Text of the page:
World Hearing Day: March 3rd. “Don’t Let Hearing Loss Limit You.”Posted on by
What is World Hearing Day, and what is it trying to achieve?
Held on March 3rd each year, the World Health Organization’s (WHO) World Hearing Day is the largest global awareness campaign on ear and hearing care. It started in 2007, at the First International Conference on Prevention and Rehabilitation of Hearing Impairment in Beijing, China.
World Hearing Day raises awareness on how to prevent deafness and hearing loss and how to promote ear and hearing care across the world.
The theme for World Hearing Day 2020 is “Don’t Let Hearing Loss Limit You.” CDC supports this opportunity to raise the importance of ear and hearing health that includes hearing protection.
World Hearing Day aims to do the following for ear and hearing care:
- Promote public health action.
- Stimulate partnerships.
- Raise community, national, and international awareness.
- Encourage behavior change.
According to the World Health Organization …
Approximately 466 million people live with disabling hearing loss. An overwhelming reside in low- and middle-income countries and commonly lack access to needed services and interventions. Unaddressed hearing loss costs $750 billion globally each year and is the leading cause of morbidity.
CDC’s Noise-Induced Hearing Loss Program aims to educate about
- What noises cause hearing loss.
- How noise causes hearing loss.
- How to know if you have hearing loss caused by loud noise.
- How to prevent loud noise from damaging your hearing.
- What to do if you suspect you have hearing loss.
We can all think of obvious causes of hearing loss: fireworks, sporting events, and loud concerts. However, you may be surprised to learn that everyday activities can damage hearing: using power tools, mowing the lawn, or attending a fitness class with loud music.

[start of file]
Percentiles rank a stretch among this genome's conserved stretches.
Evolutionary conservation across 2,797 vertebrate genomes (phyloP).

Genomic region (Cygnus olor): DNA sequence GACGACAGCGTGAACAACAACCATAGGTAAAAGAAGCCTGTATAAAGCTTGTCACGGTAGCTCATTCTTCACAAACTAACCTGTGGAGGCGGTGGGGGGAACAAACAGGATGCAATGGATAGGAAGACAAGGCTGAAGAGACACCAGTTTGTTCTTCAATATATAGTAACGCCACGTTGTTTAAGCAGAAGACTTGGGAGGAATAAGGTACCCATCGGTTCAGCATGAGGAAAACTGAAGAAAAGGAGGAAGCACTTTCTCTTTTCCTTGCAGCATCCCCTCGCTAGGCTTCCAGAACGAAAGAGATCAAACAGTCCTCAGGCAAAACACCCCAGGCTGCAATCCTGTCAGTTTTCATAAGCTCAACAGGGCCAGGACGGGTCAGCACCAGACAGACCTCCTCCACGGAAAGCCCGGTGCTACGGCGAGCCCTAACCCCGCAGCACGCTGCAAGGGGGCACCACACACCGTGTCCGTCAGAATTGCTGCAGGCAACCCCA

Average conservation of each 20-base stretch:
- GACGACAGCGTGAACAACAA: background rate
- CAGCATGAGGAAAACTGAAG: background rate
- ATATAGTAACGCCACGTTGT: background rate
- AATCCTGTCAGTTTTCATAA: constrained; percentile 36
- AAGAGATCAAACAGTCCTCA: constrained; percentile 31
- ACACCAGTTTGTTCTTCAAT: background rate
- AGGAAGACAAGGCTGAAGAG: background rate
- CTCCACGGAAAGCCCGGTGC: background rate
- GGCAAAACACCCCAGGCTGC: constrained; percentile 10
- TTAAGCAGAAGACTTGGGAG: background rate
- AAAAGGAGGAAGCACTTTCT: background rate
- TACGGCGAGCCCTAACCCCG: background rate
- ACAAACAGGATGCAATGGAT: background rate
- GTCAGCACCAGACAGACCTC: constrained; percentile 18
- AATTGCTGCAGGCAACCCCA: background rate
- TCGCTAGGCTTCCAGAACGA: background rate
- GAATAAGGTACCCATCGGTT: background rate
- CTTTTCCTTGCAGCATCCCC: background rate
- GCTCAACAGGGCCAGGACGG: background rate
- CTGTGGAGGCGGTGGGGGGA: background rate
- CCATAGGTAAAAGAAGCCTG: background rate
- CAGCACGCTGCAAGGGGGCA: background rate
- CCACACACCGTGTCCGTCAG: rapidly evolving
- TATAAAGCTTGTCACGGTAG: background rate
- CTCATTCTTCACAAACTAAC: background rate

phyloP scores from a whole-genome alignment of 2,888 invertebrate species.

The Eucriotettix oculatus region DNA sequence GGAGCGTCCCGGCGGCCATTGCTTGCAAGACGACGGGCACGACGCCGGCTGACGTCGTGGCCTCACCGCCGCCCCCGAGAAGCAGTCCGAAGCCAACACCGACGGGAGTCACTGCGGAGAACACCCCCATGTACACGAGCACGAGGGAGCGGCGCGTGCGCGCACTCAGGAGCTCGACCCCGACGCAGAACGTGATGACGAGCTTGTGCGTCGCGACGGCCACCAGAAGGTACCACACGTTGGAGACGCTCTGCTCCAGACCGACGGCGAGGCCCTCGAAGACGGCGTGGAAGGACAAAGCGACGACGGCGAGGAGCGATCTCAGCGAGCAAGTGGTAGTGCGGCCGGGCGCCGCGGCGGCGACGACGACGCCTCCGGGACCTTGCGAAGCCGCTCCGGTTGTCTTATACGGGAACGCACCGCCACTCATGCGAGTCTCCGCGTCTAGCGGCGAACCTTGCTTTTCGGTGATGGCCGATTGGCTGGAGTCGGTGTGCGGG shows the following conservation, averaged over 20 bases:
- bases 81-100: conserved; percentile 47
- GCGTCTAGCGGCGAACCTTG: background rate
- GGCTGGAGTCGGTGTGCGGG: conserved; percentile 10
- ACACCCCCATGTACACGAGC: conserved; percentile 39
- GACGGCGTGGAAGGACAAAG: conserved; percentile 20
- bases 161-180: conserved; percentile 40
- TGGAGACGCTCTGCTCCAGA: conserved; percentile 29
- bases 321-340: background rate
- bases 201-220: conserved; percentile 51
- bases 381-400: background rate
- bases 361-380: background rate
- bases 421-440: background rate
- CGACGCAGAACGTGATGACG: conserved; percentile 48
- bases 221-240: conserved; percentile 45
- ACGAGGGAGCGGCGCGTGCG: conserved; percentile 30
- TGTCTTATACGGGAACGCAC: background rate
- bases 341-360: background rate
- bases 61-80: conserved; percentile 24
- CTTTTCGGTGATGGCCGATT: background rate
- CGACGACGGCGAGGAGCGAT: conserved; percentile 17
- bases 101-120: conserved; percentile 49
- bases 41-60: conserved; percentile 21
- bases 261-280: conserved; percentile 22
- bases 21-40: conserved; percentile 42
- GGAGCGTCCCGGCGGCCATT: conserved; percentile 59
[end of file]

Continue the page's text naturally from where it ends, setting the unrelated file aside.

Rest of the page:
Think that hearing damage is usually workplace-related? Actually, activities away from work can damage hearing just as much a noisy job. Over half of all adults with hearing damage do not have noisy jobs.
Repeated exposure to loud noise over the years can damage your hearing. The average person is born with about 16,000 hair cells in their inner ear. These cells allow your brain to detect sounds. By the time changes in your hearing can be measured by a hearing test, up to 30% to 50% of hair cells have been damaged or destroyed. Damaged inner ear cells do not grow back.
Signs that you may have hearing loss include difficulty hearing high-pitched sounds (e.g., doorbell, telephone, alarm clock) and difficulty understanding conversations in a noisy place. If you need to raise your voice to make yourself heard, you may have hearing loss.
Ways to protect your hearing include turning the volume down, of course, taking periodic breaks from noise, and using hearing protection such as earplugs or noise-cancelling earmuffs.
Get your hearing checked! Hearing loss is the third most common chronic health condition in the United States. Almost twice as many people report hearing loss as report diabetes or cancer. In the United States, about 40 million adults aged 20–69 years have noise-induced hearing loss, and about 1 in 4 adults who report “excellent to good” hearing already have hearing damage. There is no cure for hearing loss! Protect your hearing, and if you already have hearing loss, take steps to keep it from getting worse.
Tweet this: Help the WHO and CDC promote World Hearing Day 2020 on March 3. “Don’t Let Hearing Loss Limit You.” Help promote “Hearing for Life.” #WorldHearingDay #hearingcare #safelistening
- Page last reviewed:February 28, 2020
- Page last updated:February 28, 2020
- Content source: